Leading him down a back stairwell, officers put him in an unmarked Ford Crown Victoria and drove him to the station.
“I thought I was going to go down, answer a few questions and leave,” he said. “I figured I was down there to help them catch the bad guy.”
Degenhart and her son arrived at the station shortly after Berstecher. Police put them all in separate, adjacent interrogation rooms.
“They were cordial to me at first,” Berstecher said. “Once they got my statement, they started getting nasty.”
Police never read him his rights, he said. He asked to leave four times, and they said no. An officer followed him to the bathroom. When he asked for food, they gave him a Coke and a donut, saying that all restaurants were closed. They sent him to a break room to stretch his legs, where he found two officers eating Chinese food.
During questioning, detectives from Groton and the state police told Berstecher that forensics expert Henry Lee was investigating the death, but a state police spokesman Thursday denied Lee's involvement.
Degenhart asked police about getting a lawyer. Police told her only Roland could ask for one.
As the interrogation continued, detectives raised their voices, the family said. Roland Berstecher cried. From the other rooms, Degenhart and her son heard them shout, “We know you killed your mother. We'll get you off on manslaughter. Just confess.”
At about 10:30 p.m., police let the family go. Berstecher and Degenhart said that as they walked into the lobby, Groton Detective Sgt. John Varone said, “You know there's bloody fingerprints all over her body, and if they're yours, Roland, it's going to be all four of you,” meaning the family and Jennifer Arnold.
The following week, Groton town police told The Day the death was a suicide. In December 2005, they told the organization Survivors of Homicide that it would likely be ruled an accident.
Either way, the initial investigation seemed to focus on Roland Berstecher.
Police questioned his neighbors.
The morning after Christmas, an unmarked burgundy Ford Crown Victoria parked in front of his house. The car drove off when Edward Degenhart approached it.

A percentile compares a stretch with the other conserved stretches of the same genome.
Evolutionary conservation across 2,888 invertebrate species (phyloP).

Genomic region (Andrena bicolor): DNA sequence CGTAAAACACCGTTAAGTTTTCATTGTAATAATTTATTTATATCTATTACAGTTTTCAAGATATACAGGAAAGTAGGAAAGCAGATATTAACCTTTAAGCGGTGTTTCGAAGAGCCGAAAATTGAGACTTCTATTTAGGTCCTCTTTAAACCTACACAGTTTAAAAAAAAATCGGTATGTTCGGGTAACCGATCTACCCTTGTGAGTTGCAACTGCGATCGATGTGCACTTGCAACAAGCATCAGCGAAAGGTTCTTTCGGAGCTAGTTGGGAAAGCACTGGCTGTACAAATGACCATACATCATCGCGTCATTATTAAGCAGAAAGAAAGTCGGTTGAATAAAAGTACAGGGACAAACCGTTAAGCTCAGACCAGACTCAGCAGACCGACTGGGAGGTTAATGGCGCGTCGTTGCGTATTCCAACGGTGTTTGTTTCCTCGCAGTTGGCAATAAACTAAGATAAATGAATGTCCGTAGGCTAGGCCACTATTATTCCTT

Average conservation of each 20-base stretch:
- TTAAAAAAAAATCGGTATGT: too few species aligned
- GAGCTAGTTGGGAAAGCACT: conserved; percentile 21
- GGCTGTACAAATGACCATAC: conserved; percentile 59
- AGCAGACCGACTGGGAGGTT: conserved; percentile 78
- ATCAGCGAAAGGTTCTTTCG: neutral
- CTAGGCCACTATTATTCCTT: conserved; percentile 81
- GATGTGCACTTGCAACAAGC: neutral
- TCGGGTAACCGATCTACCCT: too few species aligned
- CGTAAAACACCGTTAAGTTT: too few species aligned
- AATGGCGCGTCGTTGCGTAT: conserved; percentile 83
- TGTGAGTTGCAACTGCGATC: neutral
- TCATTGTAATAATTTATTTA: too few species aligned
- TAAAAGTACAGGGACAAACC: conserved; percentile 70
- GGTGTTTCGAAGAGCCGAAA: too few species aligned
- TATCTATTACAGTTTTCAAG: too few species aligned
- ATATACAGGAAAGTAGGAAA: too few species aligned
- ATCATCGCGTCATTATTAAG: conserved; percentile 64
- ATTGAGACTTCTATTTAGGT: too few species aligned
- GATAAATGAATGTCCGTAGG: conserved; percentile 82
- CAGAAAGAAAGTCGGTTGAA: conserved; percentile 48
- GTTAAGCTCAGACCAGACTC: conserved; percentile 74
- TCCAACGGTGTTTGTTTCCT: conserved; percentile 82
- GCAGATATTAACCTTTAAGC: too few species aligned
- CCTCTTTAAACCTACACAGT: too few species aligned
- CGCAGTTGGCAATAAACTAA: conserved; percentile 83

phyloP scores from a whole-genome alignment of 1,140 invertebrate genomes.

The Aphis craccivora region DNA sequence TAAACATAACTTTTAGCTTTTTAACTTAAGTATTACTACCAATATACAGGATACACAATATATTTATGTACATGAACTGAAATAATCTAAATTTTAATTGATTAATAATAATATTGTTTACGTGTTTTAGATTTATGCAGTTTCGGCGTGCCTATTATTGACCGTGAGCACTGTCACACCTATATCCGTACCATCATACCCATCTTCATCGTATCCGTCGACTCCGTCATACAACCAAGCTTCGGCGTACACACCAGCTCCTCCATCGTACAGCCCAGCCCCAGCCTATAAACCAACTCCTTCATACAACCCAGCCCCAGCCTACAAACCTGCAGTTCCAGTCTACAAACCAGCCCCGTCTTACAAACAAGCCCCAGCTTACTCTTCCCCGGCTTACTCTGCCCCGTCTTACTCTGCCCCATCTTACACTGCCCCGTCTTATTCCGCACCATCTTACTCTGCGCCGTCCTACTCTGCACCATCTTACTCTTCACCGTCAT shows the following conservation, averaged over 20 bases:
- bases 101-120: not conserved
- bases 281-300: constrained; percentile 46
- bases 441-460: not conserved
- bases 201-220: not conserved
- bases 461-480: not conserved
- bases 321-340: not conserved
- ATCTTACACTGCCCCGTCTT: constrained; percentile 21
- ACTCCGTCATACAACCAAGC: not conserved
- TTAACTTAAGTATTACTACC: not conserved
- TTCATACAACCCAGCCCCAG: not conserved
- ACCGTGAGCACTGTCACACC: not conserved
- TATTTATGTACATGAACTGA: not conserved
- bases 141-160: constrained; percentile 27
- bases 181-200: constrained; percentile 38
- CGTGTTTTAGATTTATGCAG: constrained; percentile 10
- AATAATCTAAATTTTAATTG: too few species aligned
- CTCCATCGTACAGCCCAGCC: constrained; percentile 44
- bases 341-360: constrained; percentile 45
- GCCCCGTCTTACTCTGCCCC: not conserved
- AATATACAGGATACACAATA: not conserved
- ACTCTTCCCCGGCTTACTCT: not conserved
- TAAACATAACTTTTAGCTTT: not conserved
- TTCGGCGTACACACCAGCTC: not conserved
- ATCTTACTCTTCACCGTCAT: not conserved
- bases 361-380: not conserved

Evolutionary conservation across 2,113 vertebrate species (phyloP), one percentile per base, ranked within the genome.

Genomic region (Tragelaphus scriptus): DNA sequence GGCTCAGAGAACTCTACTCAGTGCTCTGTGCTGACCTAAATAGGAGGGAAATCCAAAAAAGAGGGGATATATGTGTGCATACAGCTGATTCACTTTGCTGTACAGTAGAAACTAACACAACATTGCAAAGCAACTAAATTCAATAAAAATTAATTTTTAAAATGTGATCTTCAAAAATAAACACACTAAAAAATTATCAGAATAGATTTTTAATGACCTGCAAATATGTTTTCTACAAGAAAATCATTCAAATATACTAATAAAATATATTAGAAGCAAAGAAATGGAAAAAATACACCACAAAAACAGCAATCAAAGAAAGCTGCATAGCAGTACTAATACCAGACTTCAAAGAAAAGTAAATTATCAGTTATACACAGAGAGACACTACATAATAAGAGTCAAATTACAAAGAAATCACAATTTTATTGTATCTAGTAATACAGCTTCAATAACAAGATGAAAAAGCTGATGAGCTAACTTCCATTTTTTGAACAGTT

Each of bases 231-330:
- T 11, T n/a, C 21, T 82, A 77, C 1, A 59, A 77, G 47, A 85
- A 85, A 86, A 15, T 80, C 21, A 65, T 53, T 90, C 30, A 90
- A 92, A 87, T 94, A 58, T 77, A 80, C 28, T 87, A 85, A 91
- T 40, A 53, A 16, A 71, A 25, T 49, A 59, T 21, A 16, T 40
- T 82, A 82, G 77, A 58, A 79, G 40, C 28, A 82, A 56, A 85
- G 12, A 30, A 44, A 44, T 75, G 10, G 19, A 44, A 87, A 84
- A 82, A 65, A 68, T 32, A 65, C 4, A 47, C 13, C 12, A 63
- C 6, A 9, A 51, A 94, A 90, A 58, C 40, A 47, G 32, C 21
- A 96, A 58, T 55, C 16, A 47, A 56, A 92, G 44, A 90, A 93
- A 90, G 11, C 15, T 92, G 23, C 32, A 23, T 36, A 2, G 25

Two registered sex offenders lived on the same floor as Alexandria and said they knew her. One of them said this week that he was out of town at the time of the murder and was never questioned by police. The other said he was out of the apartment when police spoke to his wife. Officers never returned to question him, he said.
The family said police did a vaginal swab at the scene, but never revealed whether Alexandria was sexually assaulted.
The only items missing from the apartment were a large potted cactus and a $359 money order for rent, but police never asked the family if anything was missing, Berstecher said.
For months, police did not return phone calls from the family's lawyer, Raymond Trebisacci, the lawyer said. He filed a freedom-of-information request to gain access to the investigation file, but police rejected the request, saying they cannot release documents from an open investigation.
On Friday, Trebisacci listed the Groton Town Police Department, the Town of Groton and Police Chief Kelly Fogg as defendants in the lawsuit to preserve evidence and release information to the family.
Alexandria was buried next to her husband at the Rhode Island Veterans Cemetery in Exeter on New Year's Eve 2004.
Berstecher said he was too distraught to work for a month. He has been receiving counseling since the death.
A photograph of the kitchen taken after the death shows blood on the floor and a smear of bloody fingerprints against the wall where the stove was removed by police as evidence. The family wonders if Alexandria was raped. Why would an otherwise happy woman climb under a stove to kill herself? If it was an accident, why won't police say so?
Last month, Berstecher wrote letters to state and federal officials requesting assistance. U.S. Sens. Joseph I. Lieberman and Christopher J. Dodd, both Connecticut Democrats, U.S. Rep. Rob Simmons, R-2nd District, and the state Office of the Victim Advocate all said they have been in contact with the police department.
On Wednesday, an investigator for the Office of the Victim Advocate said Police Chief Kelly Fogg has agreed to meet with the family Jan. 25. Article UID=de34d0ab-2b26-44fc-9543-57bd37618f72